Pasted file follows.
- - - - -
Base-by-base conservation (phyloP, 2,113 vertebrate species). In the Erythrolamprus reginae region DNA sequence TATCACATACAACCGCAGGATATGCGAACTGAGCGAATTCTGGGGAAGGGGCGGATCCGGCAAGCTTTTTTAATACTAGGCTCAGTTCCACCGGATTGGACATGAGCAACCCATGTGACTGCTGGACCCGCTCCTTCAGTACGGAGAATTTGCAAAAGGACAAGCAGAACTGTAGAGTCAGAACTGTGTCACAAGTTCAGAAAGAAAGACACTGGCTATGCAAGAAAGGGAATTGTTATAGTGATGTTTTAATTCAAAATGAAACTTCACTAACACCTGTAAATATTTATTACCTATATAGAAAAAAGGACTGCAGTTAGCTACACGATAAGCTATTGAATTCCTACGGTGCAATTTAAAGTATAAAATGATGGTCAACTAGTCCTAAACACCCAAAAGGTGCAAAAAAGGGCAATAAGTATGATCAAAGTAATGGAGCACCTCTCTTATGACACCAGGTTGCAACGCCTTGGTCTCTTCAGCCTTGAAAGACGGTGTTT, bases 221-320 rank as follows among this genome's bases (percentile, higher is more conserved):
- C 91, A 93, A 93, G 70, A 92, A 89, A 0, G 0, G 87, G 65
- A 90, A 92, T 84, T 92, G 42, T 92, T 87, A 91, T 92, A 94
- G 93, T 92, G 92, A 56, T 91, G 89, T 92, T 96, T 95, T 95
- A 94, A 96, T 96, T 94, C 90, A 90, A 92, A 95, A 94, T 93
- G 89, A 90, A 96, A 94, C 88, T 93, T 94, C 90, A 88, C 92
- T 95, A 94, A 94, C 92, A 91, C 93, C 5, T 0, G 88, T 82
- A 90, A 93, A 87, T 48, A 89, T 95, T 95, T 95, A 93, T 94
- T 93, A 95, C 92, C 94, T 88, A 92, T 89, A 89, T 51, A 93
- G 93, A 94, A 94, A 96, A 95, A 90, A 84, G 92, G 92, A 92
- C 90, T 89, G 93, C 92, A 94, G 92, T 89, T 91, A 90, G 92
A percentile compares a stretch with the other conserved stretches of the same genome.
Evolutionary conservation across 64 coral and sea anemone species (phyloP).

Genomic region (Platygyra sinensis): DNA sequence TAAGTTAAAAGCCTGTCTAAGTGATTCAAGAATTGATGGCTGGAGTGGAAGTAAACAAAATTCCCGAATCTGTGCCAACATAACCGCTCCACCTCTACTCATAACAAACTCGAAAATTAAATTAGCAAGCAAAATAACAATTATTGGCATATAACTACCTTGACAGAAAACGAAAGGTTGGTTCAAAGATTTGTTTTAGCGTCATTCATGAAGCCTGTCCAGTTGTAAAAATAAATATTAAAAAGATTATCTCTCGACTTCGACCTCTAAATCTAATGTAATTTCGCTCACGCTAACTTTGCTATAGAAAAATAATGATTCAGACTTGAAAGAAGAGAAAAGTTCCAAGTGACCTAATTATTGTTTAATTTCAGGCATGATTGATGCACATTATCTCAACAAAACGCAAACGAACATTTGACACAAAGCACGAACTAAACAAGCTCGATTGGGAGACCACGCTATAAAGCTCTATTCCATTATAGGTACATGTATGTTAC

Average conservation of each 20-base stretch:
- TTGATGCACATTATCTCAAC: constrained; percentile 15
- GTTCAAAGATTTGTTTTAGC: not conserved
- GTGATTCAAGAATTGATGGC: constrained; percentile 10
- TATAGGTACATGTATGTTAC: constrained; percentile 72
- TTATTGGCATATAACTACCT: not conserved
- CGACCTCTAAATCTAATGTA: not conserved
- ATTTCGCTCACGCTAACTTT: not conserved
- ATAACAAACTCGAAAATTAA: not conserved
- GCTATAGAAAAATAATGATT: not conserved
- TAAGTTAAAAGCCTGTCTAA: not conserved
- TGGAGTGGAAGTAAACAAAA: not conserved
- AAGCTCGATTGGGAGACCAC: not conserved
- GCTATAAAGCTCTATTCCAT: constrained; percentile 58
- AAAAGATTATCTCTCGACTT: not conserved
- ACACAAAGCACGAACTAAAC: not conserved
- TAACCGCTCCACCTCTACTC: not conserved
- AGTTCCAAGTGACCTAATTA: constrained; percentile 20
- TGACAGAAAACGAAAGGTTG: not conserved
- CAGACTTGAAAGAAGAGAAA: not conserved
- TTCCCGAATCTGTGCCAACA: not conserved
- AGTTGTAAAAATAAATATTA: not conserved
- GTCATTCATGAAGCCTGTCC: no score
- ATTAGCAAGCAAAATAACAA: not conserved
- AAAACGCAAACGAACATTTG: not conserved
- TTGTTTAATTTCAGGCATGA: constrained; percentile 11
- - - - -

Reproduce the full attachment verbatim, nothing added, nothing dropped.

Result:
Base-by-base conservation (phyloP, 2,113 vertebrate species). In the Erythrolamprus reginae region DNA sequence TATCACATACAACCGCAGGATATGCGAACTGAGCGAATTCTGGGGAAGGGGCGGATCCGGCAAGCTTTTTTAATACTAGGCTCAGTTCCACCGGATTGGACATGAGCAACCCATGTGACTGCTGGACCCGCTCCTTCAGTACGGAGAATTTGCAAAAGGACAAGCAGAACTGTAGAGTCAGAACTGTGTCACAAGTTCAGAAAGAAAGACACTGGCTATGCAAGAAAGGGAATTGTTATAGTGATGTTTTAATTCAAAATGAAACTTCACTAACACCTGTAAATATTTATTACCTATATAGAAAAAAGGACTGCAGTTAGCTACACGATAAGCTATTGAATTCCTACGGTGCAATTTAAAGTATAAAATGATGGTCAACTAGTCCTAAACACCCAAAAGGTGCAAAAAAGGGCAATAAGTATGATCAAAGTAATGGAGCACCTCTCTTATGACACCAGGTTGCAACGCCTTGGTCTCTTCAGCCTTGAAAGACGGTGTTT, bases 221-320 rank as follows among this genome's bases (percentile, higher is more conserved):
- C 91, A 93, A 93, G 70, A 92, A 89, A 0, G 0, G 87, G 65
- A 90, A 92, T 84, T 92, G 42, T 92, T 87, A 91, T 92, A 94
- G 93, T 92, G 92, A 56, T 91, G 89, T 92, T 96, T 95, T 95
- A 94, A 96, T 96, T 94, C 90, A 90, A 92, A 95, A 94, T 93
- G 89, A 90, A 96, A 94, C 88, T 93, T 94, C 90, A 88, C 92
- T 95, A 94, A 94, C 92, A 91, C 93, C 5, T 0, G 88, T 82
- A 90, A 93, A 87, T 48, A 89, T 95, T 95, T 95, A 93, T 94
- T 93, A 95, C 92, C 94, T 88, A 92, T 89, A 89, T 51, A 93
- G 93, A 94, A 94, A 96, A 95, A 90, A 84, G 92, G 92, A 92
- C 90, T 89, G 93, C 92, A 94, G 92, T 89, T 91, A 90, G 92
A percentile compares a stretch with the other conserved stretches of the same genome.
Evolutionary conservation across 64 coral and sea anemone species (phyloP).

Genomic region (Platygyra sinensis): DNA sequence TAAGTTAAAAGCCTGTCTAAGTGATTCAAGAATTGATGGCTGGAGTGGAAGTAAACAAAATTCCCGAATCTGTGCCAACATAACCGCTCCACCTCTACTCATAACAAACTCGAAAATTAAATTAGCAAGCAAAATAACAATTATTGGCATATAACTACCTTGACAGAAAACGAAAGGTTGGTTCAAAGATTTGTTTTAGCGTCATTCATGAAGCCTGTCCAGTTGTAAAAATAAATATTAAAAAGATTATCTCTCGACTTCGACCTCTAAATCTAATGTAATTTCGCTCACGCTAACTTTGCTATAGAAAAATAATGATTCAGACTTGAAAGAAGAGAAAAGTTCCAAGTGACCTAATTATTGTTTAATTTCAGGCATGATTGATGCACATTATCTCAACAAAACGCAAACGAACATTTGACACAAAGCACGAACTAAACAAGCTCGATTGGGAGACCACGCTATAAAGCTCTATTCCATTATAGGTACATGTATGTTAC

Average conservation of each 20-base stretch:
- TTGATGCACATTATCTCAAC: constrained; percentile 15
- GTTCAAAGATTTGTTTTAGC: not conserved
- GTGATTCAAGAATTGATGGC: constrained; percentile 10
- TATAGGTACATGTATGTTAC: constrained; percentile 72
- TTATTGGCATATAACTACCT: not conserved
- CGACCTCTAAATCTAATGTA: not conserved
- ATTTCGCTCACGCTAACTTT: not conserved
- ATAACAAACTCGAAAATTAA: not conserved
- GCTATAGAAAAATAATGATT: not conserved
- TAAGTTAAAAGCCTGTCTAA: not conserved
- TGGAGTGGAAGTAAACAAAA: not conserved
- AAGCTCGATTGGGAGACCAC: not conserved
- GCTATAAAGCTCTATTCCAT: constrained; percentile 58
- AAAAGATTATCTCTCGACTT: not conserved
- ACACAAAGCACGAACTAAAC: not conserved
- TAACCGCTCCACCTCTACTC: not conserved
- AGTTCCAAGTGACCTAATTA: constrained; percentile 20
- TGACAGAAAACGAAAGGTTG: not conserved
- CAGACTTGAAAGAAGAGAAA: not conserved
- TTCCCGAATCTGTGCCAACA: not conserved
- AGTTGTAAAAATAAATATTA: not conserved
- GTCATTCATGAAGCCTGTCC: no score
- ATTAGCAAGCAAAATAACAA: not conserved
- AAAACGCAAACGAACATTTG: not conserved
- TTGTTTAATTTCAGGCATGA: constrained; percentile 11